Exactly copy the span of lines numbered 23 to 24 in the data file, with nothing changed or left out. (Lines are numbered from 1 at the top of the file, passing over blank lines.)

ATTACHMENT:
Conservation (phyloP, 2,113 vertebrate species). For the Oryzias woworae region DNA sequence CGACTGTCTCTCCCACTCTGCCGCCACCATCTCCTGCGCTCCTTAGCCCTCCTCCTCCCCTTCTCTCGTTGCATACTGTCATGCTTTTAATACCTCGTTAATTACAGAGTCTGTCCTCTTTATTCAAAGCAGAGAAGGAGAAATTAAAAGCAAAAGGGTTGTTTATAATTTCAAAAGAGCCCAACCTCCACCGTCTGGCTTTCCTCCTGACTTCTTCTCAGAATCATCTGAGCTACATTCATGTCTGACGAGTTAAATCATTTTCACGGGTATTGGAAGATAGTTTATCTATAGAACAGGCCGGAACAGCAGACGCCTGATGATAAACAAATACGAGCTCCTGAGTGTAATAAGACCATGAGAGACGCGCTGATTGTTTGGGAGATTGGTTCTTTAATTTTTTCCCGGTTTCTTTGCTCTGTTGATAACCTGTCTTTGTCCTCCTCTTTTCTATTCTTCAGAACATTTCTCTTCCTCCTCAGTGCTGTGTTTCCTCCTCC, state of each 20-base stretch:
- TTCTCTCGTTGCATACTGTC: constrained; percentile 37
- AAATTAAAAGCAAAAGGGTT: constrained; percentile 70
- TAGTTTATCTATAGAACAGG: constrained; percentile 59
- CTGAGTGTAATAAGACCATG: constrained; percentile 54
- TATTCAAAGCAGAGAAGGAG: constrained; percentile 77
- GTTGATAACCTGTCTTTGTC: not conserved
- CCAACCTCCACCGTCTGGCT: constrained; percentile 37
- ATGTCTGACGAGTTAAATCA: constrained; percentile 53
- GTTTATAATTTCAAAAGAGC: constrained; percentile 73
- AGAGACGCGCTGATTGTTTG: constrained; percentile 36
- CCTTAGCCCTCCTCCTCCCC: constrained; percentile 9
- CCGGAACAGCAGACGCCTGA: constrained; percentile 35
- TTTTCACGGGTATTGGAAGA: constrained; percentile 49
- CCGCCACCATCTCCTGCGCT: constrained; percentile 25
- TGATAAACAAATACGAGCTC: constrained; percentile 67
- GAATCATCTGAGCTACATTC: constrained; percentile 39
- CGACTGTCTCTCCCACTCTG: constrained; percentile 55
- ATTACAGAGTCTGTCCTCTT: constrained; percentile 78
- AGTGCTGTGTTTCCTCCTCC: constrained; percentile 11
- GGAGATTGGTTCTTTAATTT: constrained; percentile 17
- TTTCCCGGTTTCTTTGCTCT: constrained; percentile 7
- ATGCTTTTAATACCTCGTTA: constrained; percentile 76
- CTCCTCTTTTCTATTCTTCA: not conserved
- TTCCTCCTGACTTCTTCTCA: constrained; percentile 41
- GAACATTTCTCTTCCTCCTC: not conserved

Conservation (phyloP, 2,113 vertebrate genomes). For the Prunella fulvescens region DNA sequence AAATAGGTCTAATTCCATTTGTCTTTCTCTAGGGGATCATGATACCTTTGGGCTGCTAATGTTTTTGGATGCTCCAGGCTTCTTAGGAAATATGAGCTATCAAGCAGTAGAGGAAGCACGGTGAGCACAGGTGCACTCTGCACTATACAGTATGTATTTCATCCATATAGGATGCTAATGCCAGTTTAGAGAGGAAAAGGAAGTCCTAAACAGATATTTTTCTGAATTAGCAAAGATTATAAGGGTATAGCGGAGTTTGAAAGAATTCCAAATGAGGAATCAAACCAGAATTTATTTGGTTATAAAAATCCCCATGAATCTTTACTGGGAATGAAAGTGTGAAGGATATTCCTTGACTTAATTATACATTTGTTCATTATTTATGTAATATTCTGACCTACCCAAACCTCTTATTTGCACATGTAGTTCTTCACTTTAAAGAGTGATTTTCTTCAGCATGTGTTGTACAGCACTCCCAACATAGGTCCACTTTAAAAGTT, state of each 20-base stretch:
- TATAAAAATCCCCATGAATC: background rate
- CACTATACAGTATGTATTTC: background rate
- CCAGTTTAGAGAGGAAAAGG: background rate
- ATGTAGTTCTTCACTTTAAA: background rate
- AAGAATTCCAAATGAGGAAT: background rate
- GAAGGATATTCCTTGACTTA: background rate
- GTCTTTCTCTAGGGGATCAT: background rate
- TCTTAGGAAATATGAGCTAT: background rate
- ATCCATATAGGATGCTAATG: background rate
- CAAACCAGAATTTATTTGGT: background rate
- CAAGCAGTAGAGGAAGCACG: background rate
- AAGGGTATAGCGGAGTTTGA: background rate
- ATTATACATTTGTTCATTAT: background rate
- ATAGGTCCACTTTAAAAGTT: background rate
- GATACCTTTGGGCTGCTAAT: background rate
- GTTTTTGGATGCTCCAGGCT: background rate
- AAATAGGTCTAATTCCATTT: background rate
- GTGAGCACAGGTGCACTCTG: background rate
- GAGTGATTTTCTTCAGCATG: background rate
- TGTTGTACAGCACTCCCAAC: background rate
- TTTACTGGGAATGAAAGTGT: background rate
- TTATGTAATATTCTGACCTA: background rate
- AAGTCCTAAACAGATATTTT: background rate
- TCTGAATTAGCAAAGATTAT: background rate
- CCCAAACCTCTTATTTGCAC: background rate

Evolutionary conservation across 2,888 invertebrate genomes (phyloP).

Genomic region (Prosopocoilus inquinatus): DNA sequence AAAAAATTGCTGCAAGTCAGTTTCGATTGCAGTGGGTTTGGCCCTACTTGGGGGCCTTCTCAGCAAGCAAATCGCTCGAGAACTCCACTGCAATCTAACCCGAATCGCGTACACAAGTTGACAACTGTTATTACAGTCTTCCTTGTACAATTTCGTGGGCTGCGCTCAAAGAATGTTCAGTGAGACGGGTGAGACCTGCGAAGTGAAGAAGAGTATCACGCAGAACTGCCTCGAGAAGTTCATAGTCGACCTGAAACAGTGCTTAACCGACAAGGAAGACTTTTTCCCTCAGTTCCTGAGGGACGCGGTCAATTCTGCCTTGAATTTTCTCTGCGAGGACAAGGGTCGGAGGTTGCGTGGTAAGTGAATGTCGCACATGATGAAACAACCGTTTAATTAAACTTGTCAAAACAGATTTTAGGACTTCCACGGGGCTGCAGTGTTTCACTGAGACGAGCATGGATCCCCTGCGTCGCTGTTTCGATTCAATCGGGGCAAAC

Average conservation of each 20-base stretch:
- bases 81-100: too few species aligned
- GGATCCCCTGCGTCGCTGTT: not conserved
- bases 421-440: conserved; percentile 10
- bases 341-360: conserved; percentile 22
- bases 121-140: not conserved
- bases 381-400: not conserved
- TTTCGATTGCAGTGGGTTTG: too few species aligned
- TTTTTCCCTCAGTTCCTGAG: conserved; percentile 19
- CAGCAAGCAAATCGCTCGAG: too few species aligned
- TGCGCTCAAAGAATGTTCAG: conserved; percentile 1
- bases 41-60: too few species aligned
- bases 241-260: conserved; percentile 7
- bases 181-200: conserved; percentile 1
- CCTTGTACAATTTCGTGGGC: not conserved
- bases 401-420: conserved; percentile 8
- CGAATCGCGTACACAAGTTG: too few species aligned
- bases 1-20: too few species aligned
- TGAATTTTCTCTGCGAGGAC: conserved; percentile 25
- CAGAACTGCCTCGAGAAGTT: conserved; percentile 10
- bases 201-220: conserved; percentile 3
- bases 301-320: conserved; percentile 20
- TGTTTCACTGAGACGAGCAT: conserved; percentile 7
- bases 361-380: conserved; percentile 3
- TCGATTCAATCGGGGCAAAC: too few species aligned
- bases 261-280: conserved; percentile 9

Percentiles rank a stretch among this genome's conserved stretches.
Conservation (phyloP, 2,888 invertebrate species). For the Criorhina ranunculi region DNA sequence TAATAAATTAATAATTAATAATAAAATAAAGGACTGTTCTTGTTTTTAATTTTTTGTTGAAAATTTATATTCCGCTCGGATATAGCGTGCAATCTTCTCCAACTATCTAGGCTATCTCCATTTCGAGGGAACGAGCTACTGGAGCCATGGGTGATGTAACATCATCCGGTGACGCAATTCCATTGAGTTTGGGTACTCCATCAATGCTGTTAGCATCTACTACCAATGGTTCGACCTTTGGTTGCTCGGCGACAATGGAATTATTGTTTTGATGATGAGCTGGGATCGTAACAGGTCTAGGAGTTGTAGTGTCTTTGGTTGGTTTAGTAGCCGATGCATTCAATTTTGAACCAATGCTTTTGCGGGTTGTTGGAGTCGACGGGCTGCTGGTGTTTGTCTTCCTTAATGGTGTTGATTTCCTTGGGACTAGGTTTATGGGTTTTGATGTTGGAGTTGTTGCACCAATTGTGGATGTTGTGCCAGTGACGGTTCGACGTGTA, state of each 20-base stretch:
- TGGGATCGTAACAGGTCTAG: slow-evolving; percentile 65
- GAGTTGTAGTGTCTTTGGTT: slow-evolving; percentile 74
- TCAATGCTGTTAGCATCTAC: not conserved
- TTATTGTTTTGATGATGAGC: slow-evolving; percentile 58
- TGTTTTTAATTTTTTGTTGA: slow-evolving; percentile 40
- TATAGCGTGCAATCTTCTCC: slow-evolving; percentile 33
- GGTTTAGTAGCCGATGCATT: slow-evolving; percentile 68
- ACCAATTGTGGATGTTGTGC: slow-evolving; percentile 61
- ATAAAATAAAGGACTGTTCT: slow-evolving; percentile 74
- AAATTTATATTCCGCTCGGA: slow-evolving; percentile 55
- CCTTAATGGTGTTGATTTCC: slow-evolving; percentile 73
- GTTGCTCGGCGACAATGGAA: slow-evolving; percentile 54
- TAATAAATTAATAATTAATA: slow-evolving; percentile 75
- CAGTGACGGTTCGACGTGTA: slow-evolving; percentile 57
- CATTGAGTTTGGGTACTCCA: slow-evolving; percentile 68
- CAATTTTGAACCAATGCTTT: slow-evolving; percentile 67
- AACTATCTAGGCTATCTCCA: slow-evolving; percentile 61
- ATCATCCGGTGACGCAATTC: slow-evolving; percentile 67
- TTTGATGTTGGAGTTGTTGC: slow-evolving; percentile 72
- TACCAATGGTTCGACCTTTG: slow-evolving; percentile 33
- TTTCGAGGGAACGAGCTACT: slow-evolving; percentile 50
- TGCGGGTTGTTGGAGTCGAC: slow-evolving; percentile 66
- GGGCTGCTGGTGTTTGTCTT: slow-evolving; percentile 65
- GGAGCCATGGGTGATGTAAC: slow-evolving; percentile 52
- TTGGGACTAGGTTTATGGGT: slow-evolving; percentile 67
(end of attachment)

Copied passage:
- ATGCTTTTAATACCTCGTTA: constrained; percentile 76
- CTCCTCTTTTCTATTCTTCA: not conserved